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MOTIVATIONAL TIPS, Fitness Q&A, and Links


8 MOTIVATIONAL TIPS Compiled by Jodi Stolove

"For the sake of your health as well as your weight, exercise should become as routine a part of your life as brushing your teeth."

1. Exercise is an appetite suppressant, sometimes delaying the return of hunger for hours.

2. Exercise triggers the release in the brain of natural tranquilizing chemicals called endorphins, resulting in the relief of tension or depression that may prompt you to overeat.

3. Exercise builds up muscle tissue which burns calories at a higher rate than body fat. This makes it possible to eat more without gaining or to lose more rapidly without changing caloric intake.

4. Because muscle tissue takes up less space than the same weight of fat, active people look thinner than their sedentary counterpart who weigh the same. So even if you do not lose any weight, exercise will make you trimmer.

5. For up to 15 hours after exercise the body continues to burn calories at a higher rate than it would have without exercise. In other words, exercise raises the body's idling speed for hours after exercise is over.

6. Fat is lost from the body almost exclusively by being burned in muscles. The only way you are ever going to lose fat is if your muscles burn it as fuel. In other words, you need to exercise!

7. Consistent aerobic exercise reduces body fat, lowers blood concentrations of cholesterol and triglycerides, increases levels of high-density lipoprotein cholesterol, may reduce high blood pressure and lower blood sugar levels.

8. Remember the 3 A's - Accessible, Available, and paid in Advance! Make sure the fitness program you choose is practical and convenient. Do things you enjoy. Variety is both physically and psychologically advantageous.


Fitness Q & A by Jodi Stolove, Fitness Expert

QUESTION: I make up my mind to start exercising, I make a plan of what I'm going to do, and then I have trouble sticking to my plan. In fact, often I do a lot of exercise for a week or two and then I can't seem to motivate myself to do anything at all. How can I keep this from happening and stay motivated to exercise?

ANSWER: I talk to many people who describe the same pattern you do. They come to me all psyched up! They describe to me what they intend to do. "I think I should do 1 hour of exercise first thing everyday!" Then they try sticking to their plan for a few days, maybe even a week or two, and then they "burn out". Especially when this pattern occurs every time you have the good intention to exercise, this becomes a self-defeating losing battle. Sound familiar?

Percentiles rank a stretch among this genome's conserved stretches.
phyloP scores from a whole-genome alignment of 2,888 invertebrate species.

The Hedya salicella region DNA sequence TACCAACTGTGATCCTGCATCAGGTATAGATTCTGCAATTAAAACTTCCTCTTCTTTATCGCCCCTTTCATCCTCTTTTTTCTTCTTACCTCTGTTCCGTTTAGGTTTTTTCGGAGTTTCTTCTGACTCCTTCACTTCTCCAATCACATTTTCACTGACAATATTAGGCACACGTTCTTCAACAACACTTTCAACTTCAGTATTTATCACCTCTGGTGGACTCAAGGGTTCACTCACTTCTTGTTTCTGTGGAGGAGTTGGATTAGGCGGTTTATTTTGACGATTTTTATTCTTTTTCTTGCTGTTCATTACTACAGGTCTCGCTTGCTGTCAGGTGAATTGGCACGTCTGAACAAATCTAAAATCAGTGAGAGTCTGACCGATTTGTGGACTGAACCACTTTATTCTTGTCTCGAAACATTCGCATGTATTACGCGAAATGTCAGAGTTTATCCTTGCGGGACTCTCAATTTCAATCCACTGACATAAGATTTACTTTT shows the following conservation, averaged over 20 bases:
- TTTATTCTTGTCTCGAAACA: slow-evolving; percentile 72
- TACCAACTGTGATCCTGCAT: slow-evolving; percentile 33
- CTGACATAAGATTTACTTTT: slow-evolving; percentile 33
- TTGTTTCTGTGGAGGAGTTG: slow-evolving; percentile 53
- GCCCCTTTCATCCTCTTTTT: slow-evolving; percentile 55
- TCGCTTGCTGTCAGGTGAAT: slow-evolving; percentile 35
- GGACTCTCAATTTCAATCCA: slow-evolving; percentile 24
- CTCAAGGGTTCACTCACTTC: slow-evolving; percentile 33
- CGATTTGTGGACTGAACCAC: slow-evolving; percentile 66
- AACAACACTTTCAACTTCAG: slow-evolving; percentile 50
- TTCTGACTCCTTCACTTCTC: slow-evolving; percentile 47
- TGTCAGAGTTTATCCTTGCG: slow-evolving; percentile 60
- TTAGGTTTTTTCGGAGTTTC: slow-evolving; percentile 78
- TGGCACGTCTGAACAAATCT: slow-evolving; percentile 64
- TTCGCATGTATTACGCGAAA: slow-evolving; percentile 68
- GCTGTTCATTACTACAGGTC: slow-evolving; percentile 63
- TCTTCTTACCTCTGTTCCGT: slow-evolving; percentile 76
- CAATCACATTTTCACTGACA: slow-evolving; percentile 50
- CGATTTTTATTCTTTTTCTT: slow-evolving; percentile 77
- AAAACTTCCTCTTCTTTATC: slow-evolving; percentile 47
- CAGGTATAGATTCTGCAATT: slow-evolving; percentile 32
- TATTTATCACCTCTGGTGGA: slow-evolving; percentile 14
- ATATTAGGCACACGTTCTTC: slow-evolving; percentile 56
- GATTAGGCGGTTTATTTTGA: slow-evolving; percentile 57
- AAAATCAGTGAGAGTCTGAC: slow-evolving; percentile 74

Here's how to break this losing pattern:

Set yourself up to win.  Begin making exercise a part of your life by setting small, attainable exercise goals. A goal such as, "1 hour of exercise first thing everyday" is too big of a goal. It is unrealistic and unattainable and therefore, self-defeating. Set smaller goals. It is always better to exceed your goal and set yourself up to win, than to fall short of your goal and set yourself up to fail.

Ease into exercise.  Remember, some is better than none at all. If you overdo exercise you obscure the reward of exercise with pain. Painful muscle soreness or fatigue is your body's way of telling you you are doing too much, too soon!

Listen to your body.  Start slowly and respect your body's signals. Find the best time of day for your body to feel like exercising. Do what feels comfortable at the time. Some days your energy is better than others.

Let exercise be a present you give yourself.  Reframe the way you look at exercise. Rather than "making yourself exercise", let exercise be a "want to" rather than a "should" or "have to". Often what we tell ourselves about something affects our attitude and feeling around it. When you release exercise from being a "have to" to "a should" it can begin to assume a different part in your life. Exercise is time you take for yourself, for your health and vitality.

Replace the word "exercise" with "play".  Exercise is recreation. Let exercise activities become a part of your leisure time. Find things you enjoy, that you like to do, that feel good to your body. Try Chair Dancing® Fitness as a fun, convenient and easy way to exercise.

Make exercise social time.  Have an exercise buddy to help keep up the motivation and commitment.

Make exercise convenient.  Put on exercise shoes and clothes and start doing it! Or, sit down on your chair in any shoes and clothing and start Chair Dancing® Fitness. Getting going is the hard part. Just doing it may be just what you need to get started.








Chair Dancing® fitness programs now available at Harvard University Health Service Library. Visit their website at: 


Chair Dancing® fitness programs now available at Harvard University Health Service Library. Visit their website at: (Harvard University Center for Wellness | Library )



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